Williams, Naomi R.
University of South Florida Libraries
Oral history interview with James Tokley, Poet Laureate of Tampa, Florida. In this interview, Tokley discusses the history of Tampa's African American community and its influence on the city's development, in particular the Central Avenue business community and the Central Park Village housing project. In the late 1960s, Central Avenue began to decline. After integration, people could go to white-owned businesses and were no longer restricted to those owned by blacks, and urban renewal and the construction of Interstate 275 destroyed many of the buildings. Central Park Village was built in the 1950s to provide safe, affordable housing to low income families, and Tokley argues that stereotypes about the residents combined with political and economic conditions led to its demise. In this interview, Tokley also discusses his firm, Tokley & Associates, which does diversity effectiveness training.
African Americans, Florida, Tampa, Social conditions, Social life and customs, Housing, History, Multiculturalism, African American poets, Poets laureate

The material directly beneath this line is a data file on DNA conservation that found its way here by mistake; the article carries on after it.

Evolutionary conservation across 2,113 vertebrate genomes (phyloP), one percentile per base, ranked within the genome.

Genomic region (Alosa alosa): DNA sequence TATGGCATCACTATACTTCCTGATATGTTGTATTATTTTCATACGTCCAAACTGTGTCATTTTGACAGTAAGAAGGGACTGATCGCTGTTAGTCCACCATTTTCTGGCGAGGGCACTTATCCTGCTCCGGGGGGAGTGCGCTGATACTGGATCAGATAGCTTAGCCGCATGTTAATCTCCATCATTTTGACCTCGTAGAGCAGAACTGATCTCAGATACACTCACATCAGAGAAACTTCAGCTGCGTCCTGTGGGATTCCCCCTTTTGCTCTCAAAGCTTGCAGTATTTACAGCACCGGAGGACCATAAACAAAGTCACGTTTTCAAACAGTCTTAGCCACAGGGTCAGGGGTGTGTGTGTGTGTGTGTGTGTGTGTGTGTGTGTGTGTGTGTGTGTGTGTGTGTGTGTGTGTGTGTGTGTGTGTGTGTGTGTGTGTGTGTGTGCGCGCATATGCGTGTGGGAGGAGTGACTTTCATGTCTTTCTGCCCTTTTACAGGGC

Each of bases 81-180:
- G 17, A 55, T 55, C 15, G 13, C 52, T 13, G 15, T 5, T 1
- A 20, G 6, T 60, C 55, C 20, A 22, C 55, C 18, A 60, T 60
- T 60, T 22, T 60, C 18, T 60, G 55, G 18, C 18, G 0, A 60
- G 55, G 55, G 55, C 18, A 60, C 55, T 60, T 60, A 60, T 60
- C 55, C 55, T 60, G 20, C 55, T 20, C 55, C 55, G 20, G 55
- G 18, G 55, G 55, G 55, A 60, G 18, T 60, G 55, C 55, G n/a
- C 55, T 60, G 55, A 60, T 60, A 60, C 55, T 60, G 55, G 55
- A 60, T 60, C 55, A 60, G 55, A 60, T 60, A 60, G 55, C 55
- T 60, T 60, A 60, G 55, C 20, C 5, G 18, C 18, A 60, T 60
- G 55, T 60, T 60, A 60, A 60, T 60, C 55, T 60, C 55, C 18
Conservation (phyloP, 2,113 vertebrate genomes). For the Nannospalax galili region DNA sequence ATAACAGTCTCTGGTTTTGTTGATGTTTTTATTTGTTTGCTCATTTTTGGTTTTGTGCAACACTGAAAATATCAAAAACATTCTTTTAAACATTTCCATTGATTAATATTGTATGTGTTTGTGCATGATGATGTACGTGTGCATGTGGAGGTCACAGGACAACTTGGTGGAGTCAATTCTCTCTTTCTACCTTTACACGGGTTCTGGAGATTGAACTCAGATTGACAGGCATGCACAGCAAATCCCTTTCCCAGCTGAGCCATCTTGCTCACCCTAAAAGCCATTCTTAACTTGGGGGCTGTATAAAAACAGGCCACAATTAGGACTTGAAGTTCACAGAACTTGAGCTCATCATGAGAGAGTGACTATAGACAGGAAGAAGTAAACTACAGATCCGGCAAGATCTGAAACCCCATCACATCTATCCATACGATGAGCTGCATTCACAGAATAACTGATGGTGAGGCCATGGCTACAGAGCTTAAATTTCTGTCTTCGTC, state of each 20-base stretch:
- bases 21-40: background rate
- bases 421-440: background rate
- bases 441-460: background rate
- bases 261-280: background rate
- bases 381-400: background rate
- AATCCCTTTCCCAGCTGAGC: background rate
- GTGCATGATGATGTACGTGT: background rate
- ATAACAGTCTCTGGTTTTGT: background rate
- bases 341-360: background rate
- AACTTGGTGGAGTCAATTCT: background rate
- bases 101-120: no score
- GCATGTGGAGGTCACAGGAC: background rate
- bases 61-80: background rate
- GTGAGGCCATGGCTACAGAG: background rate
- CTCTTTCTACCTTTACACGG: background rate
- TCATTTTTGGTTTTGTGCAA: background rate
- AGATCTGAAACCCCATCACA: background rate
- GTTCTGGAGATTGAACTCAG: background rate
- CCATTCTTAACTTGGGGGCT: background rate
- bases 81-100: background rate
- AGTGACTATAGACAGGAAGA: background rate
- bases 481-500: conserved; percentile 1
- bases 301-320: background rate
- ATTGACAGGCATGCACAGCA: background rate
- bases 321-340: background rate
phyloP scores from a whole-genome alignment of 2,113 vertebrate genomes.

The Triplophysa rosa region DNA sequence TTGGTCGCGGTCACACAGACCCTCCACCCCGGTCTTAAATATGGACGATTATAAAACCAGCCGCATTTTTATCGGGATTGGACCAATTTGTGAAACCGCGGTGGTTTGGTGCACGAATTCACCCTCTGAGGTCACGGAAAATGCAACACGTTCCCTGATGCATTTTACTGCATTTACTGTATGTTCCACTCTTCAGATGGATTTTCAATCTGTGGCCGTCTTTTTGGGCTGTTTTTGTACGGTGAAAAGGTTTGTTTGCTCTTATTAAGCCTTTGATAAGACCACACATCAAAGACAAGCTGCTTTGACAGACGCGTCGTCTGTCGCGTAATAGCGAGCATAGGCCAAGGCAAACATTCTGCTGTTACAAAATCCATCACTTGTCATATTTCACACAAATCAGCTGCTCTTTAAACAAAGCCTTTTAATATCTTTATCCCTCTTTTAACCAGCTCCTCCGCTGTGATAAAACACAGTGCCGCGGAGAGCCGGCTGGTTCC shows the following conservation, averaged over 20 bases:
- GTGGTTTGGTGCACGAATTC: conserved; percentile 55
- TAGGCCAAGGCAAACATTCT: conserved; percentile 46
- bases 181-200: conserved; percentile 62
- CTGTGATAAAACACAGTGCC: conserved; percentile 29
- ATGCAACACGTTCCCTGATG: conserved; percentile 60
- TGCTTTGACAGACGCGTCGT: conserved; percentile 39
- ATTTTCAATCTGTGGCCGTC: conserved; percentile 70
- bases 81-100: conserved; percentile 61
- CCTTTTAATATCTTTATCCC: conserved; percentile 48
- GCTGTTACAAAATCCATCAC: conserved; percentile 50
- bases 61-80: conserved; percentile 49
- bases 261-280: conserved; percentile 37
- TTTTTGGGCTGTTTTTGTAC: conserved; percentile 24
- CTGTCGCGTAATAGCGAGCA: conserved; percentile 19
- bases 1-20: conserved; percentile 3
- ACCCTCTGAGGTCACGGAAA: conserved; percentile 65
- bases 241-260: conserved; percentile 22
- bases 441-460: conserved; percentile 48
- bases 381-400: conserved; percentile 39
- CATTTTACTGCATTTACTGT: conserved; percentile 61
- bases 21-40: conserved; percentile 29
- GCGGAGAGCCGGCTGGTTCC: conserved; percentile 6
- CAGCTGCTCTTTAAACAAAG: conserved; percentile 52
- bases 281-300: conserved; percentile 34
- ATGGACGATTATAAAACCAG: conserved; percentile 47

1 sound file (50 min.) : digital, MPEG4 file + ;
African Americans--Florida--Tampa; African Americans--Social conditions--Florida--Tampa; African Americans--Social life and customs--Florida--Tampa; African Americans--Housing--Florida--Tampa; African Americans--History--Florida; Multiculturalism--Florida--Tampa; African American poets--Interviews; Poets laureate--Interviews
Oral histories; Online audio
Interview conducted November 1, 2007. Interviewed by Naomi R. Williams.
University of South Florida
Otis R. Anthony African Americans in Florida oral history project
Tokley, Eugene James; University of South Florida Libraries -- Florida Studies Center.|Oral History Program; and University of South Florida -- Tampa Library, "James Tokley oral history interview" (2011). Otis R. Anthony African Americans in Florida Oral History Project. 42.